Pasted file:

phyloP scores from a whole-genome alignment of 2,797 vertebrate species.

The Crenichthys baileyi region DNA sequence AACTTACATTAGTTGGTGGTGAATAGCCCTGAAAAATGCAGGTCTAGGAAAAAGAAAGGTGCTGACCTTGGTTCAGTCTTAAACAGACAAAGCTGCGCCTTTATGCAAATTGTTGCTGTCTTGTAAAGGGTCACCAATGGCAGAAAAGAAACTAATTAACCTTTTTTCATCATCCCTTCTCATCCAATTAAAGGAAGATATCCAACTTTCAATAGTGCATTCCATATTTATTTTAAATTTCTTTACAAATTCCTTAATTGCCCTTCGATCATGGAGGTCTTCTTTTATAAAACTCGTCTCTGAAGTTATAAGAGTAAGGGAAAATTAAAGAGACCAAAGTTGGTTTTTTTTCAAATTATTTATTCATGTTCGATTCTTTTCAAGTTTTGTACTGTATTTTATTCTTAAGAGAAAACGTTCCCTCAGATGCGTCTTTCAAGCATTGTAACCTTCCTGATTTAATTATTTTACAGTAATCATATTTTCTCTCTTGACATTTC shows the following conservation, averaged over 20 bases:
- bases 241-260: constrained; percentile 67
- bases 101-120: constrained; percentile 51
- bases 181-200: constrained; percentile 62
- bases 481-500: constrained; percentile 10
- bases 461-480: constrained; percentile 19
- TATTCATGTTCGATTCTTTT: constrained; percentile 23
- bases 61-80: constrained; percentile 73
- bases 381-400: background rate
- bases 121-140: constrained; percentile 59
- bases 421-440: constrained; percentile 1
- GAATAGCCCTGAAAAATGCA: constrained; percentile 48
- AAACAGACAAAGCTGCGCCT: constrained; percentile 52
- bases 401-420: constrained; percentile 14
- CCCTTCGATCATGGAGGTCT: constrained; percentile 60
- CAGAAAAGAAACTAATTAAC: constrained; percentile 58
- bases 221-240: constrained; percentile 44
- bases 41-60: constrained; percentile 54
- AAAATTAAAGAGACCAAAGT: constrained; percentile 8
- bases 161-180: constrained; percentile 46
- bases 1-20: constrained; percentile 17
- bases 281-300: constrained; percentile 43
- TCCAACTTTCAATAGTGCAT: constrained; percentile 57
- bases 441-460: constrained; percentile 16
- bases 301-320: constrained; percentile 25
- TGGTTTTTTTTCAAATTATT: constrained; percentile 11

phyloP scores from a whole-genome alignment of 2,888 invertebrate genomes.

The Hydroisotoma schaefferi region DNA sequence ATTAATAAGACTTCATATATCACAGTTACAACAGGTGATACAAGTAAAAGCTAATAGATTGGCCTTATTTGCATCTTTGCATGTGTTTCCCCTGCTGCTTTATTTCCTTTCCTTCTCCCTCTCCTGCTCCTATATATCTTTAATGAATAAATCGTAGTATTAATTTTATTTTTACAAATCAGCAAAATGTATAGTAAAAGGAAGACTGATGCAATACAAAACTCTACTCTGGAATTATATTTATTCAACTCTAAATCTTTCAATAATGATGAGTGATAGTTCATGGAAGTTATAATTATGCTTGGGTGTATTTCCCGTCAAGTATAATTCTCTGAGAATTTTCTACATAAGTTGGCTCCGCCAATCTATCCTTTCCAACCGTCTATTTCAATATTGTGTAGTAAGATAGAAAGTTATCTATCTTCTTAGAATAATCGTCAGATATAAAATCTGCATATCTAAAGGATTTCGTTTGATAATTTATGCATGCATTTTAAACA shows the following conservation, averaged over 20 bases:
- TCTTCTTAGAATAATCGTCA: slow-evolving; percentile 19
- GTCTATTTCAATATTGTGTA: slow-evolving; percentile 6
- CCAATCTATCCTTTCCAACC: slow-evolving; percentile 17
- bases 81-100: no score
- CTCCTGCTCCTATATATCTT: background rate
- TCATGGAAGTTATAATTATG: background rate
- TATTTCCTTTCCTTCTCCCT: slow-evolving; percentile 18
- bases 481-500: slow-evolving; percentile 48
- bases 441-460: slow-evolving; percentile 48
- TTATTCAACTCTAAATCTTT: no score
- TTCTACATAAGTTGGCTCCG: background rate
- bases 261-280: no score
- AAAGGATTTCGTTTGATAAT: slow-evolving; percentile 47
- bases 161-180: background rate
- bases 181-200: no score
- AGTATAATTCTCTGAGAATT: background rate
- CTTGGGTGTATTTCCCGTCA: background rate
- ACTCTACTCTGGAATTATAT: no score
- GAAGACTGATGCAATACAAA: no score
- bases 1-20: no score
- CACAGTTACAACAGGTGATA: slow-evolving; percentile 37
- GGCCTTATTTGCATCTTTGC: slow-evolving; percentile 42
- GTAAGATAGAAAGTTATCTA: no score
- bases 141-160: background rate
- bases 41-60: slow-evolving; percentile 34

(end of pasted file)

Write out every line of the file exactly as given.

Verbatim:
phyloP scores from a whole-genome alignment of 2,797 vertebrate species.

The Crenichthys baileyi region DNA sequence AACTTACATTAGTTGGTGGTGAATAGCCCTGAAAAATGCAGGTCTAGGAAAAAGAAAGGTGCTGACCTTGGTTCAGTCTTAAACAGACAAAGCTGCGCCTTTATGCAAATTGTTGCTGTCTTGTAAAGGGTCACCAATGGCAGAAAAGAAACTAATTAACCTTTTTTCATCATCCCTTCTCATCCAATTAAAGGAAGATATCCAACTTTCAATAGTGCATTCCATATTTATTTTAAATTTCTTTACAAATTCCTTAATTGCCCTTCGATCATGGAGGTCTTCTTTTATAAAACTCGTCTCTGAAGTTATAAGAGTAAGGGAAAATTAAAGAGACCAAAGTTGGTTTTTTTTCAAATTATTTATTCATGTTCGATTCTTTTCAAGTTTTGTACTGTATTTTATTCTTAAGAGAAAACGTTCCCTCAGATGCGTCTTTCAAGCATTGTAACCTTCCTGATTTAATTATTTTACAGTAATCATATTTTCTCTCTTGACATTTC shows the following conservation, averaged over 20 bases:
- bases 241-260: constrained; percentile 67
- bases 101-120: constrained; percentile 51
- bases 181-200: constrained; percentile 62
- bases 481-500: constrained; percentile 10
- bases 461-480: constrained; percentile 19
- TATTCATGTTCGATTCTTTT: constrained; percentile 23
- bases 61-80: constrained; percentile 73
- bases 381-400: background rate
- bases 121-140: constrained; percentile 59
- bases 421-440: constrained; percentile 1
- GAATAGCCCTGAAAAATGCA: constrained; percentile 48
- AAACAGACAAAGCTGCGCCT: constrained; percentile 52
- bases 401-420: constrained; percentile 14
- CCCTTCGATCATGGAGGTCT: constrained; percentile 60
- CAGAAAAGAAACTAATTAAC: constrained; percentile 58
- bases 221-240: constrained; percentile 44
- bases 41-60: constrained; percentile 54
- AAAATTAAAGAGACCAAAGT: constrained; percentile 8
- bases 161-180: constrained; percentile 46
- bases 1-20: constrained; percentile 17
- bases 281-300: constrained; percentile 43
- TCCAACTTTCAATAGTGCAT: constrained; percentile 57
- bases 441-460: constrained; percentile 16
- bases 301-320: constrained; percentile 25
- TGGTTTTTTTTCAAATTATT: constrained; percentile 11

phyloP scores from a whole-genome alignment of 2,888 invertebrate genomes.

The Hydroisotoma schaefferi region DNA sequence ATTAATAAGACTTCATATATCACAGTTACAACAGGTGATACAAGTAAAAGCTAATAGATTGGCCTTATTTGCATCTTTGCATGTGTTTCCCCTGCTGCTTTATTTCCTTTCCTTCTCCCTCTCCTGCTCCTATATATCTTTAATGAATAAATCGTAGTATTAATTTTATTTTTACAAATCAGCAAAATGTATAGTAAAAGGAAGACTGATGCAATACAAAACTCTACTCTGGAATTATATTTATTCAACTCTAAATCTTTCAATAATGATGAGTGATAGTTCATGGAAGTTATAATTATGCTTGGGTGTATTTCCCGTCAAGTATAATTCTCTGAGAATTTTCTACATAAGTTGGCTCCGCCAATCTATCCTTTCCAACCGTCTATTTCAATATTGTGTAGTAAGATAGAAAGTTATCTATCTTCTTAGAATAATCGTCAGATATAAAATCTGCATATCTAAAGGATTTCGTTTGATAATTTATGCATGCATTTTAAACA shows the following conservation, averaged over 20 bases:
- TCTTCTTAGAATAATCGTCA: slow-evolving; percentile 19
- GTCTATTTCAATATTGTGTA: slow-evolving; percentile 6
- CCAATCTATCCTTTCCAACC: slow-evolving; percentile 17
- bases 81-100: no score
- CTCCTGCTCCTATATATCTT: background rate
- TCATGGAAGTTATAATTATG: background rate
- TATTTCCTTTCCTTCTCCCT: slow-evolving; percentile 18
- bases 481-500: slow-evolving; percentile 48
- bases 441-460: slow-evolving; percentile 48
- TTATTCAACTCTAAATCTTT: no score
- TTCTACATAAGTTGGCTCCG: background rate
- bases 261-280: no score
- AAAGGATTTCGTTTGATAAT: slow-evolving; percentile 47
- bases 161-180: background rate
- bases 181-200: no score
- AGTATAATTCTCTGAGAATT: background rate
- CTTGGGTGTATTTCCCGTCA: background rate
- ACTCTACTCTGGAATTATAT: no score
- GAAGACTGATGCAATACAAA: no score
- bases 1-20: no score
- CACAGTTACAACAGGTGATA: slow-evolving; percentile 37
- GGCCTTATTTGCATCTTTGC: slow-evolving; percentile 42
- GTAAGATAGAAAGTTATCTA: no score
- bases 141-160: background rate
- bases 41-60: slow-evolving; percentile 34